Skip to content

Penn State Health doctors help Ephrata baby born with rare condition breathe easier

There was nothing unusual about Natasha Himes’s seventh pregnancy or delivery. Like her previous six, both were easy and uncomplicated. While all of her other children were born in a hospital, the Ephrata woman wanted to have this baby at home.

Dec. 19, 2018, started out as any ordinary day. Himes’ children, ranging in age from 2 to 13, completed their homeschool lessons, and the midwife visited. The baby wasn’t due until Christmas, but he had other plans.

At 3:53 p.m., Knoxley came into the world, weighing 8 pounds, 8 ounces, and 21 inches long. “I was in labor just 53 minutes,” Himes said. “The midwife walked in as I was pushing.”

When the midwife saw Knoxley had a cleft palate, he was transferred to the neonatal intensive care unit at WellSpan Ephrata Community Hospital where he was diagnosed with Pierre Robin syndrome. According to the National Institutes of Health, the rare condition occurs in about 1 per 8,500 births.

Knoxley's recovery from reconstructive surgery

Children born with this condition have a smaller-than-normal lower jaw and a larger-than-normal tongue for the size of the jaw. The tongue falls back in the throat and obstructs the airway, making it difficult for the child to breathe. In many cases, the child also has a cleft palate, like Knoxley.

Five days after being admitted to the Ephrata hospital, Knoxley was transferred to Penn State Health Children’s Hospital.

“His breathing was really noisy because his airflow was obstructed,” said Dr. Jeffrey Kaiser, chief of Neonatal-Perinatal Medicine at the Children’s Hospital. “We kept him on his belly so that his tongue would fall forward, and his airway would remain open.”

“The doctors were amazing,” Himes said. “You could tell they really cared about Knoxley and wanted what was best for him.”

Doctors performed various tests, including a sleep study that determined Knoxley wasn’t getting enough oxygen while sleeping. They also did a bronchoscopy, which involved inserting a tiny fiber-optic camera into his airway to make sure there was no obstruction below his tongue.

A tongue-lip adhesion followed. Dr. Thomas Samson, a plastic surgeon at Penn State Health Milton S. Hershey Medical Center, sutured the undersurface of the tip of Knoxley’s tongue to the inside of his lower lip to hold it in a more forward position. Dr. Samson also anchored the back of Knoxley’s tongue to his jawbone to pull the tongue up out of the airway.

Unfortunately, the stitches didn’t hold. Knoxley would have to undergo a mandibular distraction, a surgical procedure to lengthen a small or recessed jaw.

“About 80 percent of the kids born with Pierre Robin syndrome don’t need surgical intervention,” said Dr. Cathy Henry, the Milton S. Hershey Medical Center plastic surgeon who performed the procedure. “In those cases, the airway obstruction is relieved with positioning of the baby alone, and overtime the lower jaw catches up to the upper jaw. At that point, the baby outgrows the airway obstruction.” Knoxley was one of the babies for whom positioning did not work.

To lengthen Knoxley’s jawbone, Henry cut it and inserted distraction devices. Twice a day, pins attached to the distraction devices were turned, gradually pulling the two ends of the bone apart and allowing new bone to form between the two ends. The team turned the pins for about one week, and Knoxley’s jaw lengthened.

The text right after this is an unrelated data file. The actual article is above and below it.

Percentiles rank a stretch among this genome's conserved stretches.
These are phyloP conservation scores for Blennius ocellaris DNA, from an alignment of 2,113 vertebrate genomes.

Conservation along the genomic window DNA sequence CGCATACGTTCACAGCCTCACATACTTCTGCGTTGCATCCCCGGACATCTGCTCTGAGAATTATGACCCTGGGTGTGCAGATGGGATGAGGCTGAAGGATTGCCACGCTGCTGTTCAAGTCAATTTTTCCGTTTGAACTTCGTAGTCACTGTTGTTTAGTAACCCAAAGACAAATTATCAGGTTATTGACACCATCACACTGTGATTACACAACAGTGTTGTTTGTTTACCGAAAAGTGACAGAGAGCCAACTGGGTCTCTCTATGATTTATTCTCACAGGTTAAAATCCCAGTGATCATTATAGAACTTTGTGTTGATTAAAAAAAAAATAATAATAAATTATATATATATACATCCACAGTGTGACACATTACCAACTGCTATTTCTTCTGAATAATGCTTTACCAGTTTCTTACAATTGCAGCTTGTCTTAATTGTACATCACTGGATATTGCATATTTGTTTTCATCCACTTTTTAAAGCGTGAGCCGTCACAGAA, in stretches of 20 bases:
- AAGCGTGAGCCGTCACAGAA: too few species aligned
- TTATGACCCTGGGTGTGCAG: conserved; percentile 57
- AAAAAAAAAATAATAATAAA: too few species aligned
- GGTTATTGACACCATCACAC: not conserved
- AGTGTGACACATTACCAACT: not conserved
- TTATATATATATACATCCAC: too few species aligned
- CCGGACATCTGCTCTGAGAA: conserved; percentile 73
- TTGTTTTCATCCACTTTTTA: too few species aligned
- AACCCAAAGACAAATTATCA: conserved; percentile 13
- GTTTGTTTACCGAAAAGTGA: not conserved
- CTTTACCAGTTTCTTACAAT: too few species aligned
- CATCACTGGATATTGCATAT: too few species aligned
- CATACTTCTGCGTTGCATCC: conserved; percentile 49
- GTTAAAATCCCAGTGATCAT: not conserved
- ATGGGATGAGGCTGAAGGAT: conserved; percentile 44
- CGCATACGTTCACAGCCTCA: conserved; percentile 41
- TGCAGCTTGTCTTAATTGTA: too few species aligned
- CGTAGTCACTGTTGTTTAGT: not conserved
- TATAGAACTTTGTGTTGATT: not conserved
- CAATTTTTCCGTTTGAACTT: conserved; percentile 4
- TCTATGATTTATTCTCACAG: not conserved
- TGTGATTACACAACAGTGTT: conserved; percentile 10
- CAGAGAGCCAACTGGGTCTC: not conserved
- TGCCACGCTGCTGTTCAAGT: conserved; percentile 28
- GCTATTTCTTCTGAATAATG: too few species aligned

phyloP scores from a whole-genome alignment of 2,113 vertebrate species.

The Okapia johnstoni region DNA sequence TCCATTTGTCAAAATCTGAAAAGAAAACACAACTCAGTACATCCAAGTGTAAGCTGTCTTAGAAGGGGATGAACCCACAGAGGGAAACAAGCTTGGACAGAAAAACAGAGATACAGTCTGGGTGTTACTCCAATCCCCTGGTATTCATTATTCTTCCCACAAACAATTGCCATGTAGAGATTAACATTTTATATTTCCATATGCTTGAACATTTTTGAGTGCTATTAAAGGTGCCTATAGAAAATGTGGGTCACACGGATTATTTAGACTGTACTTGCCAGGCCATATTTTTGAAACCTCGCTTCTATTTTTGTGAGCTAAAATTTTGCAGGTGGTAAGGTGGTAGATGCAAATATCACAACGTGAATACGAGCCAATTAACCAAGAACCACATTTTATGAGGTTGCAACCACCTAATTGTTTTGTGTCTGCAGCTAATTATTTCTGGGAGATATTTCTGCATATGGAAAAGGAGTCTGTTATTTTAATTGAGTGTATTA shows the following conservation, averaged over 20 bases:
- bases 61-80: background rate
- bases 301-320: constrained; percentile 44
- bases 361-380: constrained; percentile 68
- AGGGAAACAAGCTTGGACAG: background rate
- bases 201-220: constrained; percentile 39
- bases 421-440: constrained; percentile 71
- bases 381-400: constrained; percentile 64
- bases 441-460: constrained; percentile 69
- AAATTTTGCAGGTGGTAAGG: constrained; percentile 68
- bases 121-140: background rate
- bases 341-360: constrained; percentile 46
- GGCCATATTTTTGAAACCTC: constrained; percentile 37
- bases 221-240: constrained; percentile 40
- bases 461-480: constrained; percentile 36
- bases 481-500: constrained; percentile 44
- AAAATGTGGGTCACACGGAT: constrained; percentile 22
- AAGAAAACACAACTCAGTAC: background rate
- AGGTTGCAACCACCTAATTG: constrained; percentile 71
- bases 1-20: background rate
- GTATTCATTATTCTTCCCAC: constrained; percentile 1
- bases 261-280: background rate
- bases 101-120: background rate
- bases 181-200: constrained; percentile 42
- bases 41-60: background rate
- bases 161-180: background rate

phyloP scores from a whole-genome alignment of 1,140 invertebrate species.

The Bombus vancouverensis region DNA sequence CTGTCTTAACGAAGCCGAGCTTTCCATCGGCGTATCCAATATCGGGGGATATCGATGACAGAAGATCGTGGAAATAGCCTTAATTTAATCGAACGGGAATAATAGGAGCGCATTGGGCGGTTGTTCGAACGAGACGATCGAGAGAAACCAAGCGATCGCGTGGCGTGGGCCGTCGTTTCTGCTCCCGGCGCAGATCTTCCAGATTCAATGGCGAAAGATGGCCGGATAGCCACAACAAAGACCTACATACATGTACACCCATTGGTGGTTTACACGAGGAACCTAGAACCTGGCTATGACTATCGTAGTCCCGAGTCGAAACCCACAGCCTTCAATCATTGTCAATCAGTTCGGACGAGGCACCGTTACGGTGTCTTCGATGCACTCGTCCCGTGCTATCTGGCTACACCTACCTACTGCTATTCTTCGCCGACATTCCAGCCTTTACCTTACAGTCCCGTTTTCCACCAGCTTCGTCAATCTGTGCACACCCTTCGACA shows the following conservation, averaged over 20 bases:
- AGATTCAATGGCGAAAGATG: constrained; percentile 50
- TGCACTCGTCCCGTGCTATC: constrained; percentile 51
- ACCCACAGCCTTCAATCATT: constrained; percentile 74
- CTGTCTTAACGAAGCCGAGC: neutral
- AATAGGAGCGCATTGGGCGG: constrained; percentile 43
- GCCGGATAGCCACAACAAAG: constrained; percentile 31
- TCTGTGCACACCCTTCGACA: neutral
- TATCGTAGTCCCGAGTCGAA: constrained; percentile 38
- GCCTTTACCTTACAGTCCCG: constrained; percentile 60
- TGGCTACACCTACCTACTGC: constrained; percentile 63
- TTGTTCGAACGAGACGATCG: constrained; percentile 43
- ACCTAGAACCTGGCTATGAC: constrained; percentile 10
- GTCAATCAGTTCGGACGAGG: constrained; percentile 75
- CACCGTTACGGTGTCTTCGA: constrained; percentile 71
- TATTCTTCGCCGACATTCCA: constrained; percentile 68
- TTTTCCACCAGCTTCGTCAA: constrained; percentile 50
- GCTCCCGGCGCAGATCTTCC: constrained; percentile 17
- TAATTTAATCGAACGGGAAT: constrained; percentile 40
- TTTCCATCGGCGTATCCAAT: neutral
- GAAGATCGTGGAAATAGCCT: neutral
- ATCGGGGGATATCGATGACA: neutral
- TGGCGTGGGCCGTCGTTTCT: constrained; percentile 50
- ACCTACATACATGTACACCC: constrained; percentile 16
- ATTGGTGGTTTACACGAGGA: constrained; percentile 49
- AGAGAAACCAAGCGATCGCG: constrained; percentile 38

“He did amazingly well,” Henry said. “Four days after having surgery, we were able to remove his breathing tube, and he could breathe well regardless of position.”

Himes said that the days following the surgery were some of the hardest for her. “It was tough seeing him struggle and in pain,” she said. “But the doctors kept reassuring me that what he was going through was normal, and that he would get through it. As soon as the breathing tube was removed, he made a complete turnaround.”

On Feb. 1, 45 days after he was born, Knoxley came home.

Kaiser said that mandibular distraction is the procedure that he finds most rewarding to do. “To be able to fix this when a child is a newborn is incredible. The child begins with a small chin that is progressively moved forward.”

Knoxley continues to make progress, Himes said. Within two weeks of being home, he didn’t need a feeding tube and was able to take a bottle. His next surgery to remove the distraction devices is scheduled for April 2. “The new bone is essentially scar tissue that has to harden,” Henry said.

Doctors plan to repair Knoxley’s cleft palate when he is between 12 and 18 months.

“When you repair a cleft palate, you are making the airway smaller,” Henry said. “In any child where there’s a concern about the airway, we give them time to grow and get a little bit bigger and stronger before doing that surgery.”

A multidisciplinary team at the Lancaster Cleft Palate Clinic, which includes Henry, will continue to monitor Knoxley as he grows. The clinic, the first multidisciplinary cleft palate clinic in the country, is completely client-centered, Henry said. “Every specialist at our clinic sees the patient during the visit and meets later to discuss the case.”

The team includes a plastic surgeon, orthodontist, pediatrician, pediatric dentist, speech pathologist, feeding specialist, social worker, ear, nose and throat doctor and audiologist.

“We are so glad to have him home and very thankful to all of the doctors and nurses who took care of him,” Himes said. “They were incredible.”

A 45-day-old baby boy, Knoxley Himes, lies on a carpet and smiles at the camera. His sweatshirt reads “The snuggle is real.” His sweatpants have stars on the knees.

Knoxley went home 45 days after he was born.

If you're having trouble accessing this content, or would like it in another format, please email the Penn State College of Medicine web department.